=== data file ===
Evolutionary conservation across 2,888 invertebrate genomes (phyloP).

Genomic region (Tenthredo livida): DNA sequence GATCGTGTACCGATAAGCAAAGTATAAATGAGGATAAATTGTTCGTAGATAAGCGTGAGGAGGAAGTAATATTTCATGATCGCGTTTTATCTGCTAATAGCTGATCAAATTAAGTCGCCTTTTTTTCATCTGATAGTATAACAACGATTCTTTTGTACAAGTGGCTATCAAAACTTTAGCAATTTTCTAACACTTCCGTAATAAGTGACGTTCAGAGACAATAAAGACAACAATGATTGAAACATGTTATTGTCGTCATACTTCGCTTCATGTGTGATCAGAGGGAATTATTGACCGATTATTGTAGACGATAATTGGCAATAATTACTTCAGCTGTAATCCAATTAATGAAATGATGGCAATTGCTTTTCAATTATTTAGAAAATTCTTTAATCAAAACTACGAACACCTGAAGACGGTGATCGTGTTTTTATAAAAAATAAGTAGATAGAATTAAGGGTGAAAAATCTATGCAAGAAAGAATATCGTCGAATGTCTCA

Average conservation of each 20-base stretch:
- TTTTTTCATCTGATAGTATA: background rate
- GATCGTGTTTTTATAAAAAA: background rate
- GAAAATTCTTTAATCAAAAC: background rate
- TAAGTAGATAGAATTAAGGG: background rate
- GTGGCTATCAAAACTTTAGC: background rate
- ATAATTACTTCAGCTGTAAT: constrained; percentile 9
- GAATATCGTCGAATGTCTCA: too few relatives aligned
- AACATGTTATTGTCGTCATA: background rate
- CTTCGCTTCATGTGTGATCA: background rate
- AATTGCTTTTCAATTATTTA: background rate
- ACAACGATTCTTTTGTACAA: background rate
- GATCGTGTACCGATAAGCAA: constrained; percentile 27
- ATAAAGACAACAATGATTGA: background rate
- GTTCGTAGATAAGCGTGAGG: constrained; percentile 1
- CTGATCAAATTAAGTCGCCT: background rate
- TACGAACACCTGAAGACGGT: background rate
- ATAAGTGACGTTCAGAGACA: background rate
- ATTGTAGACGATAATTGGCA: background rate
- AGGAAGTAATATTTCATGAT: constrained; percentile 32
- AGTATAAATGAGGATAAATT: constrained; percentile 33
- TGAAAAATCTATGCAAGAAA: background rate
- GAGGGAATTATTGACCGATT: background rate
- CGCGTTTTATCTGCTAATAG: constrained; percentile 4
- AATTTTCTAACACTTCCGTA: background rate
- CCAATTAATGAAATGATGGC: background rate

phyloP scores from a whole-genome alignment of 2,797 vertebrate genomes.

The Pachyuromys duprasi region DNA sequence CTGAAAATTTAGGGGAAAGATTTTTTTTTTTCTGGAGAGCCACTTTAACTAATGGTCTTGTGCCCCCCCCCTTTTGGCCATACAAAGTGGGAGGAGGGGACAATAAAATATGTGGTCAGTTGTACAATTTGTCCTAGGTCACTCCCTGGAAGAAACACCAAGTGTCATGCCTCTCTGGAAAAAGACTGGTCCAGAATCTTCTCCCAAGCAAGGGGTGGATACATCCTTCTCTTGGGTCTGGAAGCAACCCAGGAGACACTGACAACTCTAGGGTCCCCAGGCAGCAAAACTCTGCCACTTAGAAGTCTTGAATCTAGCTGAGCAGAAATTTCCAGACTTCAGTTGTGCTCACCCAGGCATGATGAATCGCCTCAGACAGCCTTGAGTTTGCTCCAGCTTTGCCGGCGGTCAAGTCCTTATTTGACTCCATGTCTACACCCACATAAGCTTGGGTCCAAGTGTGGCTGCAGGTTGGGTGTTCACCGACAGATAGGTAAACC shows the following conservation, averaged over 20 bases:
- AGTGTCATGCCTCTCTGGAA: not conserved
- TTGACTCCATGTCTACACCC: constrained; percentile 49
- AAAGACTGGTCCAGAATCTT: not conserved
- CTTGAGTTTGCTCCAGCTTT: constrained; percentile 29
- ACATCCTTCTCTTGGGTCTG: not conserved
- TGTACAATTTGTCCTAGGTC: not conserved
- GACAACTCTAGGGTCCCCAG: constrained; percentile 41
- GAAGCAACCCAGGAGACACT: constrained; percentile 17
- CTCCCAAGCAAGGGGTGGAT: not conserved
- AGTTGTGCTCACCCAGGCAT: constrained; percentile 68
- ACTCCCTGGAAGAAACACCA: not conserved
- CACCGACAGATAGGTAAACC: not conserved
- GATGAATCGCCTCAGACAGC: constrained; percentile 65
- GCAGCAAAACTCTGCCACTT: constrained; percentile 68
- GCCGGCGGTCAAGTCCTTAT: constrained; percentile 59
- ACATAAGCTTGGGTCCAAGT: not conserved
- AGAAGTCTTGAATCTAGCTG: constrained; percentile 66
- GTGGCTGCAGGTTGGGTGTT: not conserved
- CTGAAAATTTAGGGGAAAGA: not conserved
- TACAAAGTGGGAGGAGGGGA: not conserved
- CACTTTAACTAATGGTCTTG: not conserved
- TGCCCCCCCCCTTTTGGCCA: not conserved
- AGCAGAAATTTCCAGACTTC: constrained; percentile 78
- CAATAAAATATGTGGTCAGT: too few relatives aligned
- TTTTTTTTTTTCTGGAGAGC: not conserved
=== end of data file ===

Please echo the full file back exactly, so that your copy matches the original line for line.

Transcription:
Evolutionary conservation across 2,888 invertebrate genomes (phyloP).

Genomic region (Tenthredo livida): DNA sequence GATCGTGTACCGATAAGCAAAGTATAAATGAGGATAAATTGTTCGTAGATAAGCGTGAGGAGGAAGTAATATTTCATGATCGCGTTTTATCTGCTAATAGCTGATCAAATTAAGTCGCCTTTTTTTCATCTGATAGTATAACAACGATTCTTTTGTACAAGTGGCTATCAAAACTTTAGCAATTTTCTAACACTTCCGTAATAAGTGACGTTCAGAGACAATAAAGACAACAATGATTGAAACATGTTATTGTCGTCATACTTCGCTTCATGTGTGATCAGAGGGAATTATTGACCGATTATTGTAGACGATAATTGGCAATAATTACTTCAGCTGTAATCCAATTAATGAAATGATGGCAATTGCTTTTCAATTATTTAGAAAATTCTTTAATCAAAACTACGAACACCTGAAGACGGTGATCGTGTTTTTATAAAAAATAAGTAGATAGAATTAAGGGTGAAAAATCTATGCAAGAAAGAATATCGTCGAATGTCTCA

Average conservation of each 20-base stretch:
- TTTTTTCATCTGATAGTATA: background rate
- GATCGTGTTTTTATAAAAAA: background rate
- GAAAATTCTTTAATCAAAAC: background rate
- TAAGTAGATAGAATTAAGGG: background rate
- GTGGCTATCAAAACTTTAGC: background rate
- ATAATTACTTCAGCTGTAAT: constrained; percentile 9
- GAATATCGTCGAATGTCTCA: too few relatives aligned
- AACATGTTATTGTCGTCATA: background rate
- CTTCGCTTCATGTGTGATCA: background rate
- AATTGCTTTTCAATTATTTA: background rate
- ACAACGATTCTTTTGTACAA: background rate
- GATCGTGTACCGATAAGCAA: constrained; percentile 27
- ATAAAGACAACAATGATTGA: background rate
- GTTCGTAGATAAGCGTGAGG: constrained; percentile 1
- CTGATCAAATTAAGTCGCCT: background rate
- TACGAACACCTGAAGACGGT: background rate
- ATAAGTGACGTTCAGAGACA: background rate
- ATTGTAGACGATAATTGGCA: background rate
- AGGAAGTAATATTTCATGAT: constrained; percentile 32
- AGTATAAATGAGGATAAATT: constrained; percentile 33
- TGAAAAATCTATGCAAGAAA: background rate
- GAGGGAATTATTGACCGATT: background rate
- CGCGTTTTATCTGCTAATAG: constrained; percentile 4
- AATTTTCTAACACTTCCGTA: background rate
- CCAATTAATGAAATGATGGC: background rate

phyloP scores from a whole-genome alignment of 2,797 vertebrate genomes.

The Pachyuromys duprasi region DNA sequence CTGAAAATTTAGGGGAAAGATTTTTTTTTTTCTGGAGAGCCACTTTAACTAATGGTCTTGTGCCCCCCCCCTTTTGGCCATACAAAGTGGGAGGAGGGGACAATAAAATATGTGGTCAGTTGTACAATTTGTCCTAGGTCACTCCCTGGAAGAAACACCAAGTGTCATGCCTCTCTGGAAAAAGACTGGTCCAGAATCTTCTCCCAAGCAAGGGGTGGATACATCCTTCTCTTGGGTCTGGAAGCAACCCAGGAGACACTGACAACTCTAGGGTCCCCAGGCAGCAAAACTCTGCCACTTAGAAGTCTTGAATCTAGCTGAGCAGAAATTTCCAGACTTCAGTTGTGCTCACCCAGGCATGATGAATCGCCTCAGACAGCCTTGAGTTTGCTCCAGCTTTGCCGGCGGTCAAGTCCTTATTTGACTCCATGTCTACACCCACATAAGCTTGGGTCCAAGTGTGGCTGCAGGTTGGGTGTTCACCGACAGATAGGTAAACC shows the following conservation, averaged over 20 bases:
- AGTGTCATGCCTCTCTGGAA: not conserved
- TTGACTCCATGTCTACACCC: constrained; percentile 49
- AAAGACTGGTCCAGAATCTT: not conserved
- CTTGAGTTTGCTCCAGCTTT: constrained; percentile 29
- ACATCCTTCTCTTGGGTCTG: not conserved
- TGTACAATTTGTCCTAGGTC: not conserved
- GACAACTCTAGGGTCCCCAG: constrained; percentile 41
- GAAGCAACCCAGGAGACACT: constrained; percentile 17
- CTCCCAAGCAAGGGGTGGAT: not conserved
- AGTTGTGCTCACCCAGGCAT: constrained; percentile 68
- ACTCCCTGGAAGAAACACCA: not conserved
- CACCGACAGATAGGTAAACC: not conserved
- GATGAATCGCCTCAGACAGC: constrained; percentile 65
- GCAGCAAAACTCTGCCACTT: constrained; percentile 68
- GCCGGCGGTCAAGTCCTTAT: constrained; percentile 59
- ACATAAGCTTGGGTCCAAGT: not conserved
- AGAAGTCTTGAATCTAGCTG: constrained; percentile 66
- GTGGCTGCAGGTTGGGTGTT: not conserved
- CTGAAAATTTAGGGGAAAGA: not conserved
- TACAAAGTGGGAGGAGGGGA: not conserved
- CACTTTAACTAATGGTCTTG: not conserved
- TGCCCCCCCCCTTTTGGCCA: not conserved
- AGCAGAAATTTCCAGACTTC: constrained; percentile 78
- CAATAAAATATGTGGTCAGT: too few relatives aligned
- TTTTTTTTTTTCTGGAGAGC: not conserved